— INCLUSIVE (it must affirm difference; meet people where they are at; be culturally relevant and responsive; begin with the local context, THEN blend with standards when appropriate; meet all student needs; work at different time-scales)

— CRITICAL (it must diagnose and critique all systems; it must expose power imbalances; it must examine history from multiple perspectives, particularly from those who have been marginalized; it must imagine better systems and take steps toward transforming them; it must challenge students to understand their own world-views and how they have constructed them)

— SOCIALLY JUST (all voices are heard; negotiated curriculum; more SELF-assessment; power is distributed throughout the class; trauma responsive; anti-racist, etc.)

— ECOLOGICALLY JUST (all students should leave school SEEING IN RELATION, knowing that everything is connected to everything else and that every action matters; sustainable/regenerative strategies should be practiced in school)

— PLAYFUL, ENJOYABLE, CHALLENGING & MEANINGFUL (meaningful struggle — people are willing to struggle when it’s meaningful; students must see “the point” or “a” point to education for it to work)

— SERVICE-ORIENTED (it should spill out into the community; local stakeholders should be involved, along with the school, in transforming the community; school is for communities of well-being)

— EMERGENT (chaorder; spontaneity; working off-script)

· IT MUST GO THROUGH MEANING (no significant amount of learning will “happen” or “stick” if it isn’t MEANINGFUL. It must GO THROUGH meaning. It must meet people where they are at; it must respect different meanings; it must honor a student’s context)

· When school is more Democratic, people are more creative and authentic. When people are more authentic and creative, they FEEL ALIVE.

· When people feel alive, they act constructively. They CONSTRUCTIVELY CREATE, rather than DESTRUCTIVELY CREATE.

· When people FEEL ALIVE and SEE IN RELATION, they are capable of being responsible citizens who embody our highest values and who create systems that conform to our moral foundations. And these moral systems in turn create moral citizens.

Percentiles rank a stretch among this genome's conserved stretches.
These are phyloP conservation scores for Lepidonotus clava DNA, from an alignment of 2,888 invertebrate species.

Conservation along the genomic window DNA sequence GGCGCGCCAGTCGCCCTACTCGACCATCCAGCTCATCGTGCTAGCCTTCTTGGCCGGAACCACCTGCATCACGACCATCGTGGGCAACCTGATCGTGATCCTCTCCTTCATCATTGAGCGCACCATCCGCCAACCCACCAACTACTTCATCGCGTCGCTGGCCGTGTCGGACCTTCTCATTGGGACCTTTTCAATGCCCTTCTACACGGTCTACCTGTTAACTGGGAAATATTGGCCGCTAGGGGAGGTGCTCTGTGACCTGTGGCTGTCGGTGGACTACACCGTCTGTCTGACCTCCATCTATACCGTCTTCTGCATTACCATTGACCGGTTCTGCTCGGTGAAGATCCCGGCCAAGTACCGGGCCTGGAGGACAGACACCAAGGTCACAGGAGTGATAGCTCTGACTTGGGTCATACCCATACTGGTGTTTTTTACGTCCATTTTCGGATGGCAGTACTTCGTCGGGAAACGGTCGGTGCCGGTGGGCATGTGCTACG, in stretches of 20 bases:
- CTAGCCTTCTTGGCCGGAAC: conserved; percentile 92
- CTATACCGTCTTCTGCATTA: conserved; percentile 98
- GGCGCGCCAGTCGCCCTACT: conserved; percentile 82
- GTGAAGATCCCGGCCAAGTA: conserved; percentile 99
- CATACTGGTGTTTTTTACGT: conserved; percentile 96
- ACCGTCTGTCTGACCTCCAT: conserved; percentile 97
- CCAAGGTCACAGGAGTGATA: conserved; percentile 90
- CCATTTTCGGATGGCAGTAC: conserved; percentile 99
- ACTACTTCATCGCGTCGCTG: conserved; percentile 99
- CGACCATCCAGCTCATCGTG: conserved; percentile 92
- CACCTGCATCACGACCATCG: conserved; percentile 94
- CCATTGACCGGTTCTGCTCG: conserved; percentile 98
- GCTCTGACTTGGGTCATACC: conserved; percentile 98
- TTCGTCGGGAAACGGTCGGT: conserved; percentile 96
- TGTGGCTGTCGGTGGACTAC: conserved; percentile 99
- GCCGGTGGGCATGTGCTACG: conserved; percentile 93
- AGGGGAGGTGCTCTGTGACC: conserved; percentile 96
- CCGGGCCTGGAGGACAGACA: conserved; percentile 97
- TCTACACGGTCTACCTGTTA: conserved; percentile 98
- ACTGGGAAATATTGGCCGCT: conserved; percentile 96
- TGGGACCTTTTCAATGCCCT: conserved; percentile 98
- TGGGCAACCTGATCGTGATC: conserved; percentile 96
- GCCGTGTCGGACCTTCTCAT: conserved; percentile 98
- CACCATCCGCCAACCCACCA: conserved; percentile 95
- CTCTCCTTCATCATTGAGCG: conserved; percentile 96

· It teaches students that play is valuable.

· It develops a Play Ethic (necessary to balance the Work Ethic, especially the Neoliberal Work Ethic on steroids that we have)

· It is a meaningful source of knowledge (of both self and other)

· It provides space for the functional expression of significant human needs, drives, and urges (to play, compete, discover, explore, express, etc.).

· It can transform competition into a non-zero sum game (all people benefit), thus influencing all social/economic transactions in positive, functional, moral ways.

· It develops motor coordination (personal coordination amplifies the ability to socially coordinate)

· It shapes and influences movement cultures and subcultures in positive ways (movement cultures, our “playgrounds,” provide the fuel for living in a society like ours; we must honor the need to play, but we must also play in ways that lead to the formation of a more perfect union. Our movement cultures, in other words, are a form of communion, when done well).

· It strengthens sympathetic bonds and connections with “others” (including non-humans), enhancing the development of shared values (Democracy).

· It critically examines movement cultures and subcultures, holding them accountable to our moral foundations.

· Etc.!


· NOT TRY TO BE LIKE THE REST OF SCHOOL (we may have to “play the game” and speak the language to “exist” in schools, but we better not believe for one second that it’s our true and most effective identity! Also, DO NOT BE ASHAMED OF PLAY!!! DON’T APOLOGIZE FOR IT)

· RETHINK ASSESSMENT (consider eliminating grades; give more power to the students; let them self-assess and choose their own goals on their own timeline; stop judging students; let students decide on which standards they are assessed on and how they are assessed; use qualitative assessments more than quantitative)